Across the highway, there are fruit fields between the highway and the shoreline. One-room, windowless concrete storage sheds in the fields have been converted into one-room homes for refugees. The CfC representative says he prefers this kind of housing over the apartments in town – while there is no running water, toilet or kitchen, families have built outdoor patios and outhouses, and jerry-rigged connections to the electricity wires that pass overhead, for the indispensable televisions. But the true advantage of the location in the fields is that the families here do not pay rent – they are allowed to live there in exchange for keeping an eye on the fields.
Some of the refugees had arrived as recently as 10 days ago, others have been here as long as 10 months. Many of those who arrived longer ago are from Homs, many of the more recent arrivals came from Idlib, and from as far away as a place called Jazeera near the Iraqi border. Many of the tiny homes had 7-12 people living in them.
Since I last blogged about Syrian refugees in April, just over two months ago, the official number of refugees (including those awaiting registration) in Lebanon has increased from 431,110 to 560,620. Registration provides refugees with grocery store vouchers of US$50 per month for a family, and several families mentioned that their lives felt less precarious since getting their registration papers. That document also allows Syrian refugees to access Lebanese public services.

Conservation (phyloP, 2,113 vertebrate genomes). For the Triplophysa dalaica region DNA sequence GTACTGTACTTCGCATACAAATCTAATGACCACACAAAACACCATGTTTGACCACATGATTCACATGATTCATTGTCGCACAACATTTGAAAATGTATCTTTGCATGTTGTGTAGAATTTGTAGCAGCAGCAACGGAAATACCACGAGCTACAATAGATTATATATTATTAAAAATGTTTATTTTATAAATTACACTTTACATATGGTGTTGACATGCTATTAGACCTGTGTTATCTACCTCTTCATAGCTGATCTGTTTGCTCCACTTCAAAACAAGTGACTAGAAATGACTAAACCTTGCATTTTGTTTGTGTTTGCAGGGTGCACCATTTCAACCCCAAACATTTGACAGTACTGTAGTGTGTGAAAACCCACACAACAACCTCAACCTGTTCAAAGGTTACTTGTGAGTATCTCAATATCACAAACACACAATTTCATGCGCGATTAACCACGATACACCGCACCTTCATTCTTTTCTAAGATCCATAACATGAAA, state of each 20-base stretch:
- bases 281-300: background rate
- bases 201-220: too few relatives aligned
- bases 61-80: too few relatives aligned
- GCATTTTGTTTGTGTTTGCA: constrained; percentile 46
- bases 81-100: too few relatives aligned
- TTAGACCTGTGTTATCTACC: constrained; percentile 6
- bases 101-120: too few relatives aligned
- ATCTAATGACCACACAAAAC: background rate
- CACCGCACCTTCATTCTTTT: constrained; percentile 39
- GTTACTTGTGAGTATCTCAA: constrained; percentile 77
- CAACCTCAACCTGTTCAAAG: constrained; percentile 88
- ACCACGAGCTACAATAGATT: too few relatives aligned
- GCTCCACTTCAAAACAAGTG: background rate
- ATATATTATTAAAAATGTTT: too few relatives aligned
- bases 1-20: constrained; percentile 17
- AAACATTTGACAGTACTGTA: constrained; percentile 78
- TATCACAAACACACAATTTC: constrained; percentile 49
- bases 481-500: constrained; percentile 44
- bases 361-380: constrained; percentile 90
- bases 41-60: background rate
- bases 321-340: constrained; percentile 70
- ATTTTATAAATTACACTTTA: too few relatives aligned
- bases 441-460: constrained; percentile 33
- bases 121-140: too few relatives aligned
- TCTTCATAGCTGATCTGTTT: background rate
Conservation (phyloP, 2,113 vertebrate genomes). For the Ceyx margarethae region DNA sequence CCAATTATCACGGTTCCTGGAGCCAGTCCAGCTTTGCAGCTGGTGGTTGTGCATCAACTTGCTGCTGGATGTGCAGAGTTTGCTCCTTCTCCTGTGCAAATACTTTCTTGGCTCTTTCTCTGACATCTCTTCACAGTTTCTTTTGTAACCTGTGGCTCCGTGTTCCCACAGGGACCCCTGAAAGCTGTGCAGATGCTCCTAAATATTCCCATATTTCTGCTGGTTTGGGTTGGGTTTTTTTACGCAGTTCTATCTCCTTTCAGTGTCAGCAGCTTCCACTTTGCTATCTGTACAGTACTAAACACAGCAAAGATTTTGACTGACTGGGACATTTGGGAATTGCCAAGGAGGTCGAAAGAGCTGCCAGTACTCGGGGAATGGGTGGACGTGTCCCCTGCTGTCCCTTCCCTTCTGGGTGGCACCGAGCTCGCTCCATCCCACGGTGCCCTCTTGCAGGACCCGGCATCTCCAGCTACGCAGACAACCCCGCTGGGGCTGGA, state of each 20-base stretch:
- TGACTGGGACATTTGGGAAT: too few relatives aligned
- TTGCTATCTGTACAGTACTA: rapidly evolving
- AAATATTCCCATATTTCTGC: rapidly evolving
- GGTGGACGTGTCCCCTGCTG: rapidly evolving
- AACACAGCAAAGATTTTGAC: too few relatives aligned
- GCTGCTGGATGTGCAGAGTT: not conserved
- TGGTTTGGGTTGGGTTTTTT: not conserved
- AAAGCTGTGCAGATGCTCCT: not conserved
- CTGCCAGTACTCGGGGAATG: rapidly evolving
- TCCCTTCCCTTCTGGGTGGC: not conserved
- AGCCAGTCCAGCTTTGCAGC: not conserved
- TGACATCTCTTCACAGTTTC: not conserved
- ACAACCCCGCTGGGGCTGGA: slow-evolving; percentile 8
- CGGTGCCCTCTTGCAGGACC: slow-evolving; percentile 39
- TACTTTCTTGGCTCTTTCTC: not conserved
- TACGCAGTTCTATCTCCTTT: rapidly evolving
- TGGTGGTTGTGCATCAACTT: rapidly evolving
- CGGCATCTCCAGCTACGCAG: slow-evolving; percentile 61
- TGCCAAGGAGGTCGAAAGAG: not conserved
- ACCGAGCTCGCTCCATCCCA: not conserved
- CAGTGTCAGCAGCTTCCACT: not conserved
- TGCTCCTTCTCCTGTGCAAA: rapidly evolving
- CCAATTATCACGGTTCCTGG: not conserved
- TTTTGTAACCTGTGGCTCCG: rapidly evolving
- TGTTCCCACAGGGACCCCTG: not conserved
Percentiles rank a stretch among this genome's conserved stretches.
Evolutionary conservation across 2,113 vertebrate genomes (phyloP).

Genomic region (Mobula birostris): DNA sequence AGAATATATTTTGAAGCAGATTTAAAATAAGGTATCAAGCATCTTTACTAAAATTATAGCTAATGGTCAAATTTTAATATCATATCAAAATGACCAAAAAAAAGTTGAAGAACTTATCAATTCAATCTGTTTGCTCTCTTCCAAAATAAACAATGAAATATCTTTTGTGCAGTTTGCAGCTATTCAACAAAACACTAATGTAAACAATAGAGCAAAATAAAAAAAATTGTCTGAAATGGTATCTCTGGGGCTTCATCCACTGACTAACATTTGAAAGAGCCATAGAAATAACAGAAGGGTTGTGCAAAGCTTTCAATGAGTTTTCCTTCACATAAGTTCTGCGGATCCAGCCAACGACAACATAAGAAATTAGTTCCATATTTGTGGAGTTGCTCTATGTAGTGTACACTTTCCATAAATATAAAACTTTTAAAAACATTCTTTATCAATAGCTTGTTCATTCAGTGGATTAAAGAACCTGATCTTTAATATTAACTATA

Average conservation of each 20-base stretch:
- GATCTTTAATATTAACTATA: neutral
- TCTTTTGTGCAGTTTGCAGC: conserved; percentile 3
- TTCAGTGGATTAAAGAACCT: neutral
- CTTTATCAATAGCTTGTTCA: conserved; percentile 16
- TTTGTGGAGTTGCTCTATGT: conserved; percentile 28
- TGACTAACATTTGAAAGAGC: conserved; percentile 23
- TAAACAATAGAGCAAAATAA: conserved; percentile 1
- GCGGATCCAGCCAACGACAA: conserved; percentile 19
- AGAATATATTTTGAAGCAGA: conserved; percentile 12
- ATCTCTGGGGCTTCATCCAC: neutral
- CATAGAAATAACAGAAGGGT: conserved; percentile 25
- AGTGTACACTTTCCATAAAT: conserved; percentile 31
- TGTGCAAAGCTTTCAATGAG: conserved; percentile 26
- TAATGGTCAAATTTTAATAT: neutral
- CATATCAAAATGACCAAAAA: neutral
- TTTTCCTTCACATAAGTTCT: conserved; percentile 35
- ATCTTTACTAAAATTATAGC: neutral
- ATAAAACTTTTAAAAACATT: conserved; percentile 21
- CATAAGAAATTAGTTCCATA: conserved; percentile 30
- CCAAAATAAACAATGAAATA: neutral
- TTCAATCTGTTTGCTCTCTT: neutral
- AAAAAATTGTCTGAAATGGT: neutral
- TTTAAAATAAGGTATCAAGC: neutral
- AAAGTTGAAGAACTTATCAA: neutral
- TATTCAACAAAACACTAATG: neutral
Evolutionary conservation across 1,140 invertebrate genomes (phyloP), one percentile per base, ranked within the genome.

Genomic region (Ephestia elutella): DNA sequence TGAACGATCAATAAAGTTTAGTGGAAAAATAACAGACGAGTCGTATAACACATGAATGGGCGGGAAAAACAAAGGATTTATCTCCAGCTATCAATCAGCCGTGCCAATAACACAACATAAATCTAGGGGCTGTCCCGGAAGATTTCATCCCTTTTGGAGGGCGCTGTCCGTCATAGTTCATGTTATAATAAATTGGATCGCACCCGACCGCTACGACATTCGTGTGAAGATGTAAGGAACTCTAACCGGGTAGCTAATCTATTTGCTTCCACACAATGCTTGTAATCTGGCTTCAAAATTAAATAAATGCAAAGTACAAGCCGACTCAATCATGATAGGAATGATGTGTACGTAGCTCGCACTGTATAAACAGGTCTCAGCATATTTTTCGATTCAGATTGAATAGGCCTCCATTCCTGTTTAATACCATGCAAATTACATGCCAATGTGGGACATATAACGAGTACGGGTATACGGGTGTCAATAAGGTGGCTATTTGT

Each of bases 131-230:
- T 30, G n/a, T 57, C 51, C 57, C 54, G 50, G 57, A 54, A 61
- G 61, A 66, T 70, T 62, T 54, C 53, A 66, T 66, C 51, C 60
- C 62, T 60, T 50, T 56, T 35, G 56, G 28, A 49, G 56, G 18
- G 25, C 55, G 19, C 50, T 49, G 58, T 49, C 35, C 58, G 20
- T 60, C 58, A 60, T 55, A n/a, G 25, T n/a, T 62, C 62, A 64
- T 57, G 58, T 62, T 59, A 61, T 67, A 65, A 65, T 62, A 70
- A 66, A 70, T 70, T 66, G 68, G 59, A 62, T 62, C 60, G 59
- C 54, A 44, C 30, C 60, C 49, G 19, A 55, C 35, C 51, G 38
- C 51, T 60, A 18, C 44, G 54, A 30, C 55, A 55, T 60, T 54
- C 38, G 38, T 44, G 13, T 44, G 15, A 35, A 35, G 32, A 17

Returning to the numbers – the arrivals over the past two months are around 60,000 per month, over 2,000 per day – excluding those who do not register as refugees, which is a significant amount. Making temporary homes in this postage stamp country of 4 million people. To recalculate the per capita equivalent in the US that I mentioned in my last post, it is as if 43 million refugees flooded across the US borders over the course of a year and a half. The ability and willingness of the Lebanese to provide refuge to those in need is deeply admirable – and their borders are open to all, without discriminating between Shia and Sunni, Christian or Muslim, Palestinian or Syrian. Cedars for Care is emblematic of the best of the Lebanese spirit, likewise providing assistance without discriminating according to politics or religion, and I felt fortunate to have been put in contact with them.
Anyone based in Lebanon and interested in contributing to Cedars for Care can contact them at 01-751-760 or 03-670-890, or email them at firstname.lastname@example.org. A woman named Iffat (a volunteer herself) organized my visit, and as noted above, Abdallah accompanied me on it. While CfC loves for contributors to get to know the beneficiaries, it is certainly also possible to make a donation without taking the time to make a site visit. Goods can be donated at their offices on Touffic Tobbarah Street, in the basement of the building Touffic Tobbara Center, a block from Sanayeh Gardens. It is possible to make a financial contribution directly on their website.
Bahaedeen (on the left) and Abdallah (on the right) were clearly committed to their work of helping people in need, and gracious hosts as they took us from home to home all morning.